HOMELAND SECURITY

 TITLE 6 > CHAPTER 1 > § 101

 § 101. Definitions

 In this chapter, the following definitions apply:

(1) Each of the terms “American homeland” and “homeland” means the United States.

(14) The term “State” means any State of the United States, the District of Columbia, the Commonwealth of Puerto Rico, the Virgin Islands, Guam, American Samoa, the Commonwealth of the Northern Mariana Islands, and any possession of the United States.

(16)

(A) The term “United States”, when used in a geographic sense, means any State of the United States, the District of Columbia, the Commonwealth of Puerto Rico, the Virgin Islands, Guam, American Samoa, the Commonwealth of the Northern Mariana Islands, any possession of the United States, and any waters within the jurisdiction of the United States.

(B) Nothing in this paragraph or any other provision of this chapter shall be construed to modify the definition of “United States” for the purposes of the Immigration and Nationality Act [8 U.S.C. 1101 et seq.] or any other immigration or nationality law.

 “It is unnecessary to lay special stress on the title to the soil in which the channels were dug, but it may be noticed that it was not in the United States.   The language of the acts is “public works of the United States.”  As the works are things upon which labor is expended, the most natural meaning of “of the United States” is “belonging to the United States.””  Ellis v. United States, 206 U.S. 246; 27 S.Ct. 600 (1907)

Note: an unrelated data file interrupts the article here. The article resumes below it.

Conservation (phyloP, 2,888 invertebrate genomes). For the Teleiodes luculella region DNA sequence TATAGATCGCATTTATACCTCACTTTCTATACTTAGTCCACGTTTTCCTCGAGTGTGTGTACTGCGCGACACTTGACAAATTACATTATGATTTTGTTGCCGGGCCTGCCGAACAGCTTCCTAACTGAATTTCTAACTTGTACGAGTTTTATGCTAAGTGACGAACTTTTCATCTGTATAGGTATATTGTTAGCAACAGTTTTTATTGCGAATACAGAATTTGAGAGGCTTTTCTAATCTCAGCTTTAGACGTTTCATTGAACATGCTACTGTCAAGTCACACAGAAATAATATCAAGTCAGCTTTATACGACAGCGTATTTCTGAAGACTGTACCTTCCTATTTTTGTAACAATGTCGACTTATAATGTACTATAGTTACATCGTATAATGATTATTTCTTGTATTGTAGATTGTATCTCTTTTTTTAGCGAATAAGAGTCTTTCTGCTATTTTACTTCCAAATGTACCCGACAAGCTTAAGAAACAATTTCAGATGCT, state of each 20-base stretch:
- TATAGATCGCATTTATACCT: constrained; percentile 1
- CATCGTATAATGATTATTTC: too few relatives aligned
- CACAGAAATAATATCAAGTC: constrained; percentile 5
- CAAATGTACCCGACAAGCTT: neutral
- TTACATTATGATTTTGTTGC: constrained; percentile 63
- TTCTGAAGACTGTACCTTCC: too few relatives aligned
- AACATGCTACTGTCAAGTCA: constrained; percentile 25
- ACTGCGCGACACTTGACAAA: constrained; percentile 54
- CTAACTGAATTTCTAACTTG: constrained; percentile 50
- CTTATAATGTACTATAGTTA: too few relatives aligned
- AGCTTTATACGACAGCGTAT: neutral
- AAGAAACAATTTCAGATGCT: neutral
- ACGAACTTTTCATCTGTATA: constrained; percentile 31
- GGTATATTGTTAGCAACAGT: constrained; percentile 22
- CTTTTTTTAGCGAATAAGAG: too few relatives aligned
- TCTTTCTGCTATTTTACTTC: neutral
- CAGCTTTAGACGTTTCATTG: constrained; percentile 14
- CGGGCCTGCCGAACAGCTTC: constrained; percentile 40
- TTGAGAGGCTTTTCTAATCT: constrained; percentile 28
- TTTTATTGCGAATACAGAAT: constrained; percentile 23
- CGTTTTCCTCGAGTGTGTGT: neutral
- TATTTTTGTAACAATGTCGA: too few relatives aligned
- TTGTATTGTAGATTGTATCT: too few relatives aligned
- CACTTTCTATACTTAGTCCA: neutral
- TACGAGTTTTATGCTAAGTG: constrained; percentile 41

The phrase “State of the United States” does not include any of the 50 Union States because the term “of” connotes possession and the Union States being one of the creators of the United States can not then become a possession of the United States or included in federal territory subject to federal jurisdiction as set out in Article I, Section 8, Clause 17 and/or Article IV, Section 2, Clause 3 of the federal Constitution. This is verified above in Ellis v. United States.  (“Of” connotes possession so that “States of the United States” are possessions and therefore federal Territory.)

Once federal jurisdiction is well understood, we quickly learn that from (1) above that the force and effect of “Homeland Security” legislation is absolutely limited to the United States because “Homeland” means the United States which, as a matter of law, is only in federal territory and that is as it is Constitutionally meant to be.

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